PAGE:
How to overcome common challenges in Light-Rail Transit projects
Posted 06/10/2020 by Ray Powell and John Gibbon
Light-Rail Transit (LRT) projects have been a favourite of the PPP procurement model, where typically an LRT network runs either along exclusive rights-of-way or operates alongside road traffic on urban streets.
What is Light-Rail Transit?
LRTs are a lighter, lower-capacity, slower-speed solution than traditional heavy rail, usually designed to service local passenger journeys with frequent stops. Predominantly they are electric powered through an Overhead Catenary System (OCS).
The challenges with LRT projects
In any infrastructure project, there are bound to be pitfalls and issues along the way. This is consistent with LRT projects. Press headlines on recent LRT’s are unfortunately becoming all too familiar…
Edinburgh Tram: “During its lifetime, the project's price tag doubled, the actual network being built was halved and it took twice as long to construct as was first promised” BBC
Purple Line: “Firms building Maryland Purple Line say they plan to quit the job over disputes with the state” Washington Post
Sydney LRT: “Travel between Circular Quay and the suburb of Randwick takes almost 50 minutes. This is up to 20 minutes slower than taking a bus and 24 minutes slower than the original trams in the 1950s” Straits Times
Ottawa LRT: “From dirty roofs to flat wheels: 8 causes of LRT delays” CBC
How to mitigate LRT project risks
Our experience with LRT projects means we are well-versed in preventing common pitfalls. Below are some of the common issues that may arise, and thoughts on possible prevention.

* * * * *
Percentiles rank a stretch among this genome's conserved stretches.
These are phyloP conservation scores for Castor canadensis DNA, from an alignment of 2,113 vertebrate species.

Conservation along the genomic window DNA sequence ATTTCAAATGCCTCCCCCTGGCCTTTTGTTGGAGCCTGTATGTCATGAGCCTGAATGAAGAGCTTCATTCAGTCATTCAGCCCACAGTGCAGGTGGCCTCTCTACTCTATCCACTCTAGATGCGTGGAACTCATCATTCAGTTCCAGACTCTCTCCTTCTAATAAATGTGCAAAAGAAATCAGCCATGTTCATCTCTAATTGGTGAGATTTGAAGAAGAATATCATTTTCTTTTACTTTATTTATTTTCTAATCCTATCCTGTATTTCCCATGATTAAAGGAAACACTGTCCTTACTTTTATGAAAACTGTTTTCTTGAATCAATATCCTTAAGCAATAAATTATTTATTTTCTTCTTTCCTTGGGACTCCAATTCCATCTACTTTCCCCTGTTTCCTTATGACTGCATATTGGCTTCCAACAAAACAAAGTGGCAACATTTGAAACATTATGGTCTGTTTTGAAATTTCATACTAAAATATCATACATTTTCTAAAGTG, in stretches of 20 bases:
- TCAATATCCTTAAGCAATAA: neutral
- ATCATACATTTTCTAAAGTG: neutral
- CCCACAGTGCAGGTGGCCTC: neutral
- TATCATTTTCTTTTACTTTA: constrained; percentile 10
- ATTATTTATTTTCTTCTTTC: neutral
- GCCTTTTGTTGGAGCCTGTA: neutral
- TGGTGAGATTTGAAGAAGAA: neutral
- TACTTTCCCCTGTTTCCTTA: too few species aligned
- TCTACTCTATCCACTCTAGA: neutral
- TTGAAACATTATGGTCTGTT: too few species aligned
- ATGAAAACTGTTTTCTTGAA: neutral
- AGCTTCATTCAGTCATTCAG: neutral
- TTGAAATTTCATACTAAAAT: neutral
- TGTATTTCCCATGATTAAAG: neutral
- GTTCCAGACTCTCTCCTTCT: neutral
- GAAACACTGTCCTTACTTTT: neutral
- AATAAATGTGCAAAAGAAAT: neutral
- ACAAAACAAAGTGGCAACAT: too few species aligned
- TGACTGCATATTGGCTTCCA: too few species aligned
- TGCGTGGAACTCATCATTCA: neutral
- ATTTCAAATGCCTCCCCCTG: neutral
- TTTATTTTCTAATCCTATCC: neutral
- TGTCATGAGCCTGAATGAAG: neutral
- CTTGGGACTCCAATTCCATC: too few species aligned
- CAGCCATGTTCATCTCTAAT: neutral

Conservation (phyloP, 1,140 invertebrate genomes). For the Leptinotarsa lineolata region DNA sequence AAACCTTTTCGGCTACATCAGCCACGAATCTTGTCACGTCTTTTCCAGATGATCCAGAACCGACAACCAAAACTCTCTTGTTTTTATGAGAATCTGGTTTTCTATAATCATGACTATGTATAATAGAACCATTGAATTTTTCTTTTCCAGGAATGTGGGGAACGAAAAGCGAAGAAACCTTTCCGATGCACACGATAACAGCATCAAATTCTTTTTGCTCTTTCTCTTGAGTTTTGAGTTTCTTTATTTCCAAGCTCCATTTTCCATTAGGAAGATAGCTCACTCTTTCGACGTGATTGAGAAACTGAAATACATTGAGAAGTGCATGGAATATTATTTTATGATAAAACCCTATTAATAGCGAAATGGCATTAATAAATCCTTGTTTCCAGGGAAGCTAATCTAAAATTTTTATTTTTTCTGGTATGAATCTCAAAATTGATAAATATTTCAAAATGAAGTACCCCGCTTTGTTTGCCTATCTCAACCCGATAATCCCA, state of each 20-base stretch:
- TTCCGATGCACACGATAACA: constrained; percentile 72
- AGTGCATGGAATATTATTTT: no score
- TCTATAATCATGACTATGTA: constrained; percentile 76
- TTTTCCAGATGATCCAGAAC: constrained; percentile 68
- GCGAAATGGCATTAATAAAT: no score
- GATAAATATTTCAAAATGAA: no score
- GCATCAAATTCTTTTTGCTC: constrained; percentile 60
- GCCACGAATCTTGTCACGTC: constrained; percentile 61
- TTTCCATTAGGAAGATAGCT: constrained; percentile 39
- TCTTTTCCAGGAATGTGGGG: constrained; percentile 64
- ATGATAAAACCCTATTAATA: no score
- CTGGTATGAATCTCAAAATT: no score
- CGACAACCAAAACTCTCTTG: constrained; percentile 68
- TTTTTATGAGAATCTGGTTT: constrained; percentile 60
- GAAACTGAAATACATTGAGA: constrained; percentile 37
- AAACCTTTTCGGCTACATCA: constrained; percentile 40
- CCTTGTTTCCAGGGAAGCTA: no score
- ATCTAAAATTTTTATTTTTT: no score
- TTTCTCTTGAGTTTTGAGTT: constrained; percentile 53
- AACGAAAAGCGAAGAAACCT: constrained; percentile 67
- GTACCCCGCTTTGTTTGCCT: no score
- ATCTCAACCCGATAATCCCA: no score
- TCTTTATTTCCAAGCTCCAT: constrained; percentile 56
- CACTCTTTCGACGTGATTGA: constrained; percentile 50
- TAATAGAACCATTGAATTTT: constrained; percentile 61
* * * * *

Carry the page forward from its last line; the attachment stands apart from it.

LRT Planning and Procurement
Lack of procuring organisation capability (especially if it is the first LRT the client has procured)
Hire in proven advisers who are specialists in LRT, with experience in the local area
|Problems with forecast patronage, journey reliability and train speed|
Focus on getting the frequency of stops right, and make sure trams have priority at intersections
Split contract responsibility for procurement and delivery of tram fleet, versus infrastructure build and onward maintenance of tram fleet
Keep interfaces to a minimum and where they can’t be eradicated, make sure there are robust and workable interface agreements in place
|Beware local politics and the power of special interest groups|
Keep the public engaged. Avoid signing the contract until any judicial review or statute of limitations period has expired
Utilities: The outturn construction cost of new tram routes is dominated by the costs and associated time periods for utility relocations
Do extensive and detailed mapping of existing utilities (live and dead) and where possible minimise relocations. Do any that are key in advance of construction.
Method driven specifications leading to inefficient and out-of-date technology solutions
Utilise performance and capacity specs, capable of being adapted to new technologies
Complex signaling specifications needing to integrate with an existing network system
|Keep it simple, and build in extra time for the commissioning phase (and then more)|
Maintaining the goodwill of the travelling public and impacted businesses during construction
Extensive prior consultation to keep public on-side, and hit areas hard and fast
|Aggressive performance criteria with an unbalanced penalty to reward system|
Keep performance criteria reasonable and objective. Design the regime to incentivise improved performance over a base level of operation
Trams being used in more severe climates than they are designed for, leading to unreliable running and user frustration
|Extensive live trial running of adapted tram fleet before the go-live date|
Driver behaviour increasing wheel and track wear (can be a challenge where drivers are provided by a separate organisation)
|Extensive driver training and contractual right to re-train with ultimate redeployment if their behaviour doesn’t respond|
|The ability of any long-term contract and technology to adapt to change|
Patronage and technology will inevitably change over time, and the contract provisions should recognise that
Successful LRT Projects
In summary, manage user expectations through effective engagement, advance planning, robust interface agreements and appropriate technology. Once the halo has slipped it’s very difficult to put it back.